A Life Without Limits

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Former National Cable & Telecommunications Association associate general counsel David Nicoll, who died of cancer Oct. 25, was a very special human being.

David lived and breathed communications law and politics. Before he became NCTA's general counsel, David had worked as a communications lawyer at a Washington, D.C., firm, the Federal Communications Commission and the U.S. Department of Justice.

He was also an avid sports fan, with an encyclopedic knowledge of baseball. But his real victory was the example he set for everyone whose life he touched.

Left without the use of one hand and one foot as the result of a childhood stroke, David was determined to live his life as normally as possible.

The fact that David needed to steady himself with a cane and could only rely on one good hand and one good foot was an inconvenience, not a handicap. Even if he wasn't the world's greatest driver, David insisted on steering himself. He never wanted “to burden” anyone else.

When David's balance worsened, and walking with a cane became more problematic, he refused a motorized scooter, yielding only to necessity when getting around McCormick Place or the New Orleans Convention Center during the National Show. And while David's NCTA colleagues would always help him up when he'd fall, David was determined not to let his physical challenges restrict his activities.

Even more remarkably, David never complained about any physical limitations. Indeed, in all the years I knew David, I never once heard him complain about the effects of his stroke.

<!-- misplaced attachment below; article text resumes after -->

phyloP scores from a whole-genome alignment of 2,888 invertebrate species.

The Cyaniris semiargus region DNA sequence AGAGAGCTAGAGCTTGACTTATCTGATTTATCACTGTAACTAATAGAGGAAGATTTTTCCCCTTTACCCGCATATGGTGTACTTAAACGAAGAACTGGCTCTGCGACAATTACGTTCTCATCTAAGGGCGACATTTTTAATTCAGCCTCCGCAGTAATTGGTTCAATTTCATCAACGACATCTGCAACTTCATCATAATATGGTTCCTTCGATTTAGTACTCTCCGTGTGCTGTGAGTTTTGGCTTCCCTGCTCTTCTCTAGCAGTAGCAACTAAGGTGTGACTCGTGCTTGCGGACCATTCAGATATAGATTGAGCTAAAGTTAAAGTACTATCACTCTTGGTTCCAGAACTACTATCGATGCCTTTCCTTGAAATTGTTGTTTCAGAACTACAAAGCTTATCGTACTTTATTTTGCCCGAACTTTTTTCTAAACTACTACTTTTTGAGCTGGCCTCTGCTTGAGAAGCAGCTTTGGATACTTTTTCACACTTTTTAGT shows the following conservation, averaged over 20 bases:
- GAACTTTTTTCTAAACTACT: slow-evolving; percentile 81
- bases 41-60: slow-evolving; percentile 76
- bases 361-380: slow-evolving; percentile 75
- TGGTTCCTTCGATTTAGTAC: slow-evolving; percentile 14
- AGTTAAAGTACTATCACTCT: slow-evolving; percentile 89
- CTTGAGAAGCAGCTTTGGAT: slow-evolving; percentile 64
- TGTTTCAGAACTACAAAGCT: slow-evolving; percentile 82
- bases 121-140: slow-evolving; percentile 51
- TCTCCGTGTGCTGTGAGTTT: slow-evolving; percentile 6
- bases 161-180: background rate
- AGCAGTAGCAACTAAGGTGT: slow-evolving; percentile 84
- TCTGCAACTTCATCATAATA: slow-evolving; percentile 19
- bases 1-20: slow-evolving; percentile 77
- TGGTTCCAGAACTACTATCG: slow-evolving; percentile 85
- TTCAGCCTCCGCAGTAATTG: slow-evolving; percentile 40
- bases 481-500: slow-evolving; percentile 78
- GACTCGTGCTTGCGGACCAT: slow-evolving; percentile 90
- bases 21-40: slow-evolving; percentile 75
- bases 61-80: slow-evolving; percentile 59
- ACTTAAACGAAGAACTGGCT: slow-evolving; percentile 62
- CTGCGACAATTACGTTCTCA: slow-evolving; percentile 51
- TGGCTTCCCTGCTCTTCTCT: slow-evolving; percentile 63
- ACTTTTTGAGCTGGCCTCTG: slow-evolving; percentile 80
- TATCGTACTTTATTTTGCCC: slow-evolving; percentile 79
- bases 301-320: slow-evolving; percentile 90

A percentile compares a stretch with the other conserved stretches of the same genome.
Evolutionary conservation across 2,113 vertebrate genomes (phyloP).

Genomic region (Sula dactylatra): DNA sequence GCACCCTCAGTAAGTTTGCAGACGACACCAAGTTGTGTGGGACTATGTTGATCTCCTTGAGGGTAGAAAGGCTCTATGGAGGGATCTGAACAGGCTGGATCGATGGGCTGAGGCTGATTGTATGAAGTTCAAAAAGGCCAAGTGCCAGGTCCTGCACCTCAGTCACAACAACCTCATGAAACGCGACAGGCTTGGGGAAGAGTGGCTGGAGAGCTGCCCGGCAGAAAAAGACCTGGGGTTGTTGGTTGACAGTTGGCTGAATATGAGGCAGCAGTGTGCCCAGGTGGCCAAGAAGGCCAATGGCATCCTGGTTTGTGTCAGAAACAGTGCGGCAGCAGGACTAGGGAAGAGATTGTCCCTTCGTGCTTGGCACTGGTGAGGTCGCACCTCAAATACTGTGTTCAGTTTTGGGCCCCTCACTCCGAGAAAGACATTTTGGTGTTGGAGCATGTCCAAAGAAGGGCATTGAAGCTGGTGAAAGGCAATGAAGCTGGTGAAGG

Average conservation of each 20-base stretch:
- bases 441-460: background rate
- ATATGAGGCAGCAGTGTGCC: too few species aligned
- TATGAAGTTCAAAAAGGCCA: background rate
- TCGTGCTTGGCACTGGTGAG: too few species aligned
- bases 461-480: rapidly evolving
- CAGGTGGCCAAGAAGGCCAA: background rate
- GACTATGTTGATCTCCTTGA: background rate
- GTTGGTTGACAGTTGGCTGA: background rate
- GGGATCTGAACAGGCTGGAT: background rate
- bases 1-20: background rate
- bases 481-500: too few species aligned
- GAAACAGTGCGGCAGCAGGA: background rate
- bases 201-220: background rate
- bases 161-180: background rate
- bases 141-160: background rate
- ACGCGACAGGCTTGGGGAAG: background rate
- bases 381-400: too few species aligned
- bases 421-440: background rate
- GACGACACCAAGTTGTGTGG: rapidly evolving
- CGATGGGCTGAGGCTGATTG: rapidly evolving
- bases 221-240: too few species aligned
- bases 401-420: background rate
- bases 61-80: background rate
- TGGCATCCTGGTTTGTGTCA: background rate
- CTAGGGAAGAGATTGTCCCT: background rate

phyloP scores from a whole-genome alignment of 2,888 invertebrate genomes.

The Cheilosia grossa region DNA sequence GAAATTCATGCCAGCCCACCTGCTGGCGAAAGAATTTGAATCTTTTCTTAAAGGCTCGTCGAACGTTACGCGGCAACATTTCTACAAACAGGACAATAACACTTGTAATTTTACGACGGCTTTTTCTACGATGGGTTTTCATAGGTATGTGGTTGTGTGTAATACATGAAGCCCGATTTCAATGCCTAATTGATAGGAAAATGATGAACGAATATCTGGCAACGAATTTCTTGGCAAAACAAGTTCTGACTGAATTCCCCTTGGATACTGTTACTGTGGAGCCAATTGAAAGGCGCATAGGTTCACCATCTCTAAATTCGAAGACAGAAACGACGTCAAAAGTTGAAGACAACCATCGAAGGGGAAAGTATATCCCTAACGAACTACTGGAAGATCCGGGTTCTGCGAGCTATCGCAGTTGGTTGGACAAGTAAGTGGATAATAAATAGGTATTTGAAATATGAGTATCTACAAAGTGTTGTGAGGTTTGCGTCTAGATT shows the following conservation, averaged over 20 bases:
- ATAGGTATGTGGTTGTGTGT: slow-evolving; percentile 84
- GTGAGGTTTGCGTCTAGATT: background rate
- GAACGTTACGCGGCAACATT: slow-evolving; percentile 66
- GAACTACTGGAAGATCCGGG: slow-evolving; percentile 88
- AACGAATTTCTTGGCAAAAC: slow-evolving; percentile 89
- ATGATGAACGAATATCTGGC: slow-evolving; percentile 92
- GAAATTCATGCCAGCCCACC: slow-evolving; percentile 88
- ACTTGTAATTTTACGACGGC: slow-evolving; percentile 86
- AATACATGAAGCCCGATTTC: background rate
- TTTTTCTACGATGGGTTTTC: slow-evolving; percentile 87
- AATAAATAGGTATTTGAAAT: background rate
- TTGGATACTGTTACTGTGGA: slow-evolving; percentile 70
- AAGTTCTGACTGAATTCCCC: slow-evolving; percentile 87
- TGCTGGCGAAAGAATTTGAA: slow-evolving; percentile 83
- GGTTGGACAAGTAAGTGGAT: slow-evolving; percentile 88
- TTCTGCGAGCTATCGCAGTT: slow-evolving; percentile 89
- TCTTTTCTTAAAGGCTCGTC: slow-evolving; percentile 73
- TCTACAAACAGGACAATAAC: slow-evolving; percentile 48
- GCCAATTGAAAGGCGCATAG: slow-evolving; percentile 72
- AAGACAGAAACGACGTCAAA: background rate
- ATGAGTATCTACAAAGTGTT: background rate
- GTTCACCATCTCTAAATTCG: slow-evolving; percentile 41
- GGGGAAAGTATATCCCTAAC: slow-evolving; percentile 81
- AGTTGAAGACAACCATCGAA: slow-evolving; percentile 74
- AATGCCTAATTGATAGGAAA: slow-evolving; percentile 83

And David never gave up hope that he might regain some mobility. Reading in The New York Times about an experimental physical therapy program for stroke patients in Birmingham, Ala., David enrolled. The odds were long and some 40 years had elapsed since his stroke. But he never gave up trying to plow through his limits.

So in January of this year, when David was diagnosed with a malignant brain tumor, it seemed to everyone who knew him that this was too cruel an act of fate. But David faced this battle with the same courage and determination with which he approached everything else in life. He elected to undergo brain surgery, radiation and chemotherapy. And even when side effects of the surgery deprived David of most of his remaining mobility, he sought once again to regain his motor skills through physical therapy. Though his will proved much stronger than his body, David never gave up.

He'd even spend some time at physical therapy counseling stroke patients whom he'd met there, encouraging them not to give up either.

Even when it became clear that David's battle with this aggressive cancer would not be won, David's thoughts were about others, not himself. He'd want visitors to talk about their lives or about what's happening in cable, politics or sports. He expressed his wish that the cable industry commit its enormous resources, as Cable Positive has done for HIV/AIDS, to bring information about cancer care to people who do not have the circle of friends or information and access to care that David felt blessed to have.

David encountered more challenges in his 56 years than most of us will ever face in life. And he took them on with incredible resolve, selflessness and dignity.

More than anything David accomplished as a communications lawyer, he taught us what courage, positive thinking and leadership by example truly mean.

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